Greg Polis learned to play hockey in the tiny northern Alberta farm community of Dapp. When there weren't enough kids around to play hockey, he improved his stickhandling by playing keep-away with his Labrador Retriever.
Polis progressed to the junior ranks with the Estevan Bruins of the WCJHL in 1966. In his second last season, he finished second in league scoring behind Bobby Clarke of Flin Flon. In his final year with the Bruins, he finished second again, this time behind Reggie Leach.
In the 1970 Amateur Draft, the Pittsburgh Penguins made Polis their first choice?a situation that suited him just fine since, unlike more established team, the Pens need meant plenty of ice time.
He made his mark early thanks to his extremely fast skating and strong ability to work the corners. By the end of year two, he'd already scored a career-high 30 goals. He also enjoyed invitations to play in the All-Star Game during his first three campaigns with the Pens.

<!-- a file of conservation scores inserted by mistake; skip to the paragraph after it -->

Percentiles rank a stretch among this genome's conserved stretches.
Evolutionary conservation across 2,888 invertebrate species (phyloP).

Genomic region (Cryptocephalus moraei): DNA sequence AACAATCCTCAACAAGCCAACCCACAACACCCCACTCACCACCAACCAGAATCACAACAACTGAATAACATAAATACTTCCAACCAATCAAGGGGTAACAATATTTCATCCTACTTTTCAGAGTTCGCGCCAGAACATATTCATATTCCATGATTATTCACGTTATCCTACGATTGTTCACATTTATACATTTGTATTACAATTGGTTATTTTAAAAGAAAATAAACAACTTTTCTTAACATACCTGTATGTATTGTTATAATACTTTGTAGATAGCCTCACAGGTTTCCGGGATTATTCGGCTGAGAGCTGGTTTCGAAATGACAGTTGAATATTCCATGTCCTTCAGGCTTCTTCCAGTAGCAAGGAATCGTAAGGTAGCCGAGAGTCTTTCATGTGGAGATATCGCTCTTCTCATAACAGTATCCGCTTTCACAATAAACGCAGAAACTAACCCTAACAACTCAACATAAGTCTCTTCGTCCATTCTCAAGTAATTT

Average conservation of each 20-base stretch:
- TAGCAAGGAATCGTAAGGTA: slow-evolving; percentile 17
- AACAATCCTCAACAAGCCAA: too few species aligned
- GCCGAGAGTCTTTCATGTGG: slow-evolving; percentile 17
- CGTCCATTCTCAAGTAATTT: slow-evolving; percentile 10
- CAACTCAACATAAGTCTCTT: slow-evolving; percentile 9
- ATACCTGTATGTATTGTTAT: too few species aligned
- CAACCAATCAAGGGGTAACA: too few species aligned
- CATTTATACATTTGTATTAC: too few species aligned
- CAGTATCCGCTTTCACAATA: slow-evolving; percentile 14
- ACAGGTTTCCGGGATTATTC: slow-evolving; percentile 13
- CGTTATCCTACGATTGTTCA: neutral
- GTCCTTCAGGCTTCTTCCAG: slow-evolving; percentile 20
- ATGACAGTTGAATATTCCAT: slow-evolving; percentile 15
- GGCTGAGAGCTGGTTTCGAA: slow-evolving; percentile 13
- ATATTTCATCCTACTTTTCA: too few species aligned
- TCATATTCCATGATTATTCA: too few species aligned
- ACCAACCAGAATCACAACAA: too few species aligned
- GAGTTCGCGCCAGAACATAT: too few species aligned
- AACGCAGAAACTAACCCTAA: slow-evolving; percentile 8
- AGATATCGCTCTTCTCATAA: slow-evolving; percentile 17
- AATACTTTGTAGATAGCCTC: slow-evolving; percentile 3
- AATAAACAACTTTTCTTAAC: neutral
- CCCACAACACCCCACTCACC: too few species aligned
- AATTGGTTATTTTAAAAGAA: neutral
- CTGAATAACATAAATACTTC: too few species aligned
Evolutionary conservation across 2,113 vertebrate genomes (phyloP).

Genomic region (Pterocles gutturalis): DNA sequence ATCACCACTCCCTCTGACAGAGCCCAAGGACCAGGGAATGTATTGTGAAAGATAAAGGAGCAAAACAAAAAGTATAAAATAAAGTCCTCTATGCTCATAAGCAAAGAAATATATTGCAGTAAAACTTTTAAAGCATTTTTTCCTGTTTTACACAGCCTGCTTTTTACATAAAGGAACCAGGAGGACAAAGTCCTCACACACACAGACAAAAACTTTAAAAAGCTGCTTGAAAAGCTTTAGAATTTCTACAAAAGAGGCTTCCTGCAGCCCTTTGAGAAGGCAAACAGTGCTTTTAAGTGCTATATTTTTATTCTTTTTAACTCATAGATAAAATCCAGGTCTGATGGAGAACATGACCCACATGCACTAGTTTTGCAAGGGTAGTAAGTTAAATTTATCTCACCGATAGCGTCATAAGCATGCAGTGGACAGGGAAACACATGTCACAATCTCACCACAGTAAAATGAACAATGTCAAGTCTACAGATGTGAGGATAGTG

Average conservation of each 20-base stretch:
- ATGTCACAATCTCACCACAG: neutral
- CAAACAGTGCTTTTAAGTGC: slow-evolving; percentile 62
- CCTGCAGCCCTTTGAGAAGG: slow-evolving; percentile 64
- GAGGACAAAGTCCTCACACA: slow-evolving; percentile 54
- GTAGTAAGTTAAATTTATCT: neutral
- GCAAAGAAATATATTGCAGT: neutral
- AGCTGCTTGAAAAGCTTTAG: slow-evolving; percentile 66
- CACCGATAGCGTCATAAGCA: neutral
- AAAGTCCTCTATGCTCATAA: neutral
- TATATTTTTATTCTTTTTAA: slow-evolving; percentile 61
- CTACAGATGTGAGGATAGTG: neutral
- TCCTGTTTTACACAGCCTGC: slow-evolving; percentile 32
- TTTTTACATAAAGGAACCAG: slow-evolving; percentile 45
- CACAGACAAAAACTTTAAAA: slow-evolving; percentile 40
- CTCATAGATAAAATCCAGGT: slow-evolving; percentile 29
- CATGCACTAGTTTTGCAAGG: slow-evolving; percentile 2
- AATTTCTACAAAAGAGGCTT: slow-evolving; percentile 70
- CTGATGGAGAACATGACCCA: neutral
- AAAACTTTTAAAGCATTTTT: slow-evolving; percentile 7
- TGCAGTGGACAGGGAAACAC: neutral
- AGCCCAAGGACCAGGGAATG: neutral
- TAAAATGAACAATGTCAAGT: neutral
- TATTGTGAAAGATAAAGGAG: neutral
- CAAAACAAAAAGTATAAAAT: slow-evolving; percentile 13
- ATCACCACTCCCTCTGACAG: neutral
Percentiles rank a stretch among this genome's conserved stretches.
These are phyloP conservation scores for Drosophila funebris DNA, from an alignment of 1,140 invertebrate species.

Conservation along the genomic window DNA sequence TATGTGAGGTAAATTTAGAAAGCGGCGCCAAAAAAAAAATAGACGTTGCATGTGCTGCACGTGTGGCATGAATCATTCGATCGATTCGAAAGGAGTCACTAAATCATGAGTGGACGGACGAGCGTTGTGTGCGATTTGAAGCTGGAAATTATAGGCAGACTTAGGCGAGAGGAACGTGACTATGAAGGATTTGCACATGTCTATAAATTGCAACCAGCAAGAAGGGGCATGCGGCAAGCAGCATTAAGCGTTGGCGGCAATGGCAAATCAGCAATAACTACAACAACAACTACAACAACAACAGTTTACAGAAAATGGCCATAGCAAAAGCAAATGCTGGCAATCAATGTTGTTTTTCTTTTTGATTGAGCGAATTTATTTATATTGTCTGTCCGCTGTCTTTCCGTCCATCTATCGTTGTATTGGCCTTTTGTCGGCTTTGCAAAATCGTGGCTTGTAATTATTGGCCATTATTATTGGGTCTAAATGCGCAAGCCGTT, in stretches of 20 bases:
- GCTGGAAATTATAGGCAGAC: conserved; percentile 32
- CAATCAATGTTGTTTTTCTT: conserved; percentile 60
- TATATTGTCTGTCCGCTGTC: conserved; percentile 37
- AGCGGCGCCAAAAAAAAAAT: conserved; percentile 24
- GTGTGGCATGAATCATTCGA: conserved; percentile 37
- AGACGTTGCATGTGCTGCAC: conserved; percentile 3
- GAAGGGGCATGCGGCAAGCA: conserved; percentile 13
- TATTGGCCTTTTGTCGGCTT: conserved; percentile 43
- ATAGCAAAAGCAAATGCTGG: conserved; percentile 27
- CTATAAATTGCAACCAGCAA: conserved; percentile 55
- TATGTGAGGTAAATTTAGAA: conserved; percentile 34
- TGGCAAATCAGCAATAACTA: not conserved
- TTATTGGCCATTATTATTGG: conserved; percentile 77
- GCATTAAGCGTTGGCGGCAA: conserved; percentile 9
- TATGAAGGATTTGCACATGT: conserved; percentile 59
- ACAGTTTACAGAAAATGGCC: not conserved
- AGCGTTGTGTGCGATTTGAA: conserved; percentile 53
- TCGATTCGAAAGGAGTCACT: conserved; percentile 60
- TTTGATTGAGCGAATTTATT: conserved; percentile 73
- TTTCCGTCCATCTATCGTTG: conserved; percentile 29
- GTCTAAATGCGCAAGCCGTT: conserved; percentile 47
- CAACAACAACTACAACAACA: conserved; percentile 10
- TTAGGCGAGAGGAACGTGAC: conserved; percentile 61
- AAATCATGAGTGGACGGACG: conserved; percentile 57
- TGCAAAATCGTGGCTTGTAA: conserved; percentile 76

But early in 1973-74, Polis was traded to the Blues for a short stint before moving on to the New York Rangers where he was placed onto a line with Jean Ratelle and Rod Gilbert. Early on, however, Polis had difficulty adapting to Ratelle's slower style at centre. He spent a lot of time inadvertently icing the puck and making too many single-man rushes that were halted at the blueline. He did, however, manage to pot 26 goals before his numbers and his career began to decline.
By 1979, injuries had taken their toll as the Washington Capitals claimed Polis on waivers. There, he lasted for only a brief time before rounding out his career with the Hershey Bears of the AHL in 1981.